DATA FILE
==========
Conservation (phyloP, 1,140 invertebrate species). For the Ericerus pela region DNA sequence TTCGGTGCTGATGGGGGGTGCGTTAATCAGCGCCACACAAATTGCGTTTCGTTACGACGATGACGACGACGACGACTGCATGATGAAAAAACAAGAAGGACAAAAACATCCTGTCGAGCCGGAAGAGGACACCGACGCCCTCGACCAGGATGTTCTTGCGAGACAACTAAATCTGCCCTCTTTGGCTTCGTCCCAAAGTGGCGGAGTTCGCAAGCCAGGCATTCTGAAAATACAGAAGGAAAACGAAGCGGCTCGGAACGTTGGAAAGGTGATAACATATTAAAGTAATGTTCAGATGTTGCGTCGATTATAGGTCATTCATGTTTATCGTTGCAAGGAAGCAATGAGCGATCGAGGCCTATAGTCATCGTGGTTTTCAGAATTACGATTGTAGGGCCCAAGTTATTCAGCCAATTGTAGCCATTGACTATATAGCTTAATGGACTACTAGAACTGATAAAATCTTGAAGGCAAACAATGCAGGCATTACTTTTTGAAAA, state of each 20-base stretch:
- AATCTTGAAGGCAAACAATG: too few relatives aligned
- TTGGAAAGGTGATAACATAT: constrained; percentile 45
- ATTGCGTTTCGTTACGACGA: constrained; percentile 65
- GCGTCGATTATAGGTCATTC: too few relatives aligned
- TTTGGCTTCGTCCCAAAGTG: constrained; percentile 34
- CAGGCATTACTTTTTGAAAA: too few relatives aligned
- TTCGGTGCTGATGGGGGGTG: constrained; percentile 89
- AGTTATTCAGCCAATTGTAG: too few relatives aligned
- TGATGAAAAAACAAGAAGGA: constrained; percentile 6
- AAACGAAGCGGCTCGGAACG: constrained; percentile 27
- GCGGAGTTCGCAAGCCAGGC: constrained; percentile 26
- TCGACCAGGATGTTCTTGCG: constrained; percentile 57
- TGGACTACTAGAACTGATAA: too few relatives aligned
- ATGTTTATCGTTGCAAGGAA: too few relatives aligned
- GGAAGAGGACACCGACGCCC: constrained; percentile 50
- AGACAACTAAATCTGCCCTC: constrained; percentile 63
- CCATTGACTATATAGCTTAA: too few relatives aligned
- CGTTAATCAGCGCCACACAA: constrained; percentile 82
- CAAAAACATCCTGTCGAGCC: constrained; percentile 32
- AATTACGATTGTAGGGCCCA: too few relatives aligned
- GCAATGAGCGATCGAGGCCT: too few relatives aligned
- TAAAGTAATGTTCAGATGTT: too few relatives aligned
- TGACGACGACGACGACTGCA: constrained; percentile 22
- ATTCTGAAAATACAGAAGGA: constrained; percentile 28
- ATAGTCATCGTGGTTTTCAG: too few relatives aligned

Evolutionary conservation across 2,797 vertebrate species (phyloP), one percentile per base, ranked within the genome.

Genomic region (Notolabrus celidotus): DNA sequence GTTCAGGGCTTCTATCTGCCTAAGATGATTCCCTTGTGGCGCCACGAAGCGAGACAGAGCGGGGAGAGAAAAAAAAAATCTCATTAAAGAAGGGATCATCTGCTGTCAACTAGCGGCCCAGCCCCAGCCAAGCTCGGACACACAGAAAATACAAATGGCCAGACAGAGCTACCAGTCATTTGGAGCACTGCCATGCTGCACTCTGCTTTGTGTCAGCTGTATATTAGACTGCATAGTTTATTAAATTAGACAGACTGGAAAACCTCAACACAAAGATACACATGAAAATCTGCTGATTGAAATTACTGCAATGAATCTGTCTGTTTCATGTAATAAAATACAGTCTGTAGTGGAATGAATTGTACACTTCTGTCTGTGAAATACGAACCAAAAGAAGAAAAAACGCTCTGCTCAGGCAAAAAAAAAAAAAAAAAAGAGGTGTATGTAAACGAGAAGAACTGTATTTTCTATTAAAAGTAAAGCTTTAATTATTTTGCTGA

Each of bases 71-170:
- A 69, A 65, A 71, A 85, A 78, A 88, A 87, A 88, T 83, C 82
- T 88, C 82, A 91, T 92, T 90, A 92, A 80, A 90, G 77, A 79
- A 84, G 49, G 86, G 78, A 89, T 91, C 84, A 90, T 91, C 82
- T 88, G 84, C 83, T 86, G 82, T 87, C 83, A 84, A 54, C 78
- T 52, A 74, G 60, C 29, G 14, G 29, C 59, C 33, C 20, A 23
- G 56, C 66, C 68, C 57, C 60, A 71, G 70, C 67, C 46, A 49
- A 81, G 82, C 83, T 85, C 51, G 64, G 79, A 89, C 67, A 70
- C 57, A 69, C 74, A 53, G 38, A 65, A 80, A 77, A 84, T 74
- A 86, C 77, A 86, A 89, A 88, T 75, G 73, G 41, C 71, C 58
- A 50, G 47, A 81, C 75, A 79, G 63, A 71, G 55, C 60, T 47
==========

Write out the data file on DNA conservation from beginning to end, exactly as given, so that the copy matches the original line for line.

Conservation (phyloP, 1,140 invertebrate species). For the Ericerus pela region DNA sequence TTCGGTGCTGATGGGGGGTGCGTTAATCAGCGCCACACAAATTGCGTTTCGTTACGACGATGACGACGACGACGACTGCATGATGAAAAAACAAGAAGGACAAAAACATCCTGTCGAGCCGGAAGAGGACACCGACGCCCTCGACCAGGATGTTCTTGCGAGACAACTAAATCTGCCCTCTTTGGCTTCGTCCCAAAGTGGCGGAGTTCGCAAGCCAGGCATTCTGAAAATACAGAAGGAAAACGAAGCGGCTCGGAACGTTGGAAAGGTGATAACATATTAAAGTAATGTTCAGATGTTGCGTCGATTATAGGTCATTCATGTTTATCGTTGCAAGGAAGCAATGAGCGATCGAGGCCTATAGTCATCGTGGTTTTCAGAATTACGATTGTAGGGCCCAAGTTATTCAGCCAATTGTAGCCATTGACTATATAGCTTAATGGACTACTAGAACTGATAAAATCTTGAAGGCAAACAATGCAGGCATTACTTTTTGAAAA, state of each 20-base stretch:
- AATCTTGAAGGCAAACAATG: too few relatives aligned
- TTGGAAAGGTGATAACATAT: constrained; percentile 45
- ATTGCGTTTCGTTACGACGA: constrained; percentile 65
- GCGTCGATTATAGGTCATTC: too few relatives aligned
- TTTGGCTTCGTCCCAAAGTG: constrained; percentile 34
- CAGGCATTACTTTTTGAAAA: too few relatives aligned
- TTCGGTGCTGATGGGGGGTG: constrained; percentile 89
- AGTTATTCAGCCAATTGTAG: too few relatives aligned
- TGATGAAAAAACAAGAAGGA: constrained; percentile 6
- AAACGAAGCGGCTCGGAACG: constrained; percentile 27
- GCGGAGTTCGCAAGCCAGGC: constrained; percentile 26
- TCGACCAGGATGTTCTTGCG: constrained; percentile 57
- TGGACTACTAGAACTGATAA: too few relatives aligned
- ATGTTTATCGTTGCAAGGAA: too few relatives aligned
- GGAAGAGGACACCGACGCCC: constrained; percentile 50
- AGACAACTAAATCTGCCCTC: constrained; percentile 63
- CCATTGACTATATAGCTTAA: too few relatives aligned
- CGTTAATCAGCGCCACACAA: constrained; percentile 82
- CAAAAACATCCTGTCGAGCC: constrained; percentile 32
- AATTACGATTGTAGGGCCCA: too few relatives aligned
- GCAATGAGCGATCGAGGCCT: too few relatives aligned
- TAAAGTAATGTTCAGATGTT: too few relatives aligned
- TGACGACGACGACGACTGCA: constrained; percentile 22
- ATTCTGAAAATACAGAAGGA: constrained; percentile 28
- ATAGTCATCGTGGTTTTCAG: too few relatives aligned

Evolutionary conservation across 2,797 vertebrate species (phyloP), one percentile per base, ranked within the genome.

Genomic region (Notolabrus celidotus): DNA sequence GTTCAGGGCTTCTATCTGCCTAAGATGATTCCCTTGTGGCGCCACGAAGCGAGACAGAGCGGGGAGAGAAAAAAAAAATCTCATTAAAGAAGGGATCATCTGCTGTCAACTAGCGGCCCAGCCCCAGCCAAGCTCGGACACACAGAAAATACAAATGGCCAGACAGAGCTACCAGTCATTTGGAGCACTGCCATGCTGCACTCTGCTTTGTGTCAGCTGTATATTAGACTGCATAGTTTATTAAATTAGACAGACTGGAAAACCTCAACACAAAGATACACATGAAAATCTGCTGATTGAAATTACTGCAATGAATCTGTCTGTTTCATGTAATAAAATACAGTCTGTAGTGGAATGAATTGTACACTTCTGTCTGTGAAATACGAACCAAAAGAAGAAAAAACGCTCTGCTCAGGCAAAAAAAAAAAAAAAAAAGAGGTGTATGTAAACGAGAAGAACTGTATTTTCTATTAAAAGTAAAGCTTTAATTATTTTGCTGA

Each of bases 71-170:
- A 69, A 65, A 71, A 85, A 78, A 88, A 87, A 88, T 83, C 82
- T 88, C 82, A 91, T 92, T 90, A 92, A 80, A 90, G 77, A 79
- A 84, G 49, G 86, G 78, A 89, T 91, C 84, A 90, T 91, C 82
- T 88, G 84, C 83, T 86, G 82, T 87, C 83, A 84, A 54, C 78
- T 52, A 74, G 60, C 29, G 14, G 29, C 59, C 33, C 20, A 23
- G 56, C 66, C 68, C 57, C 60, A 71, G 70, C 67, C 46, A 49
- A 81, G 82, C 83, T 85, C 51, G 64, G 79, A 89, C 67, A 70
- C 57, A 69, C 74, A 53, G 38, A 65, A 80, A 77, A 84, T 74
- A 86, C 77, A 86, A 89, A 88, T 75, G 73, G 41, C 71, C 58
- A 50, G 47, A 81, C 75, A 79, G 63, A 71, G 55, C 60, T 47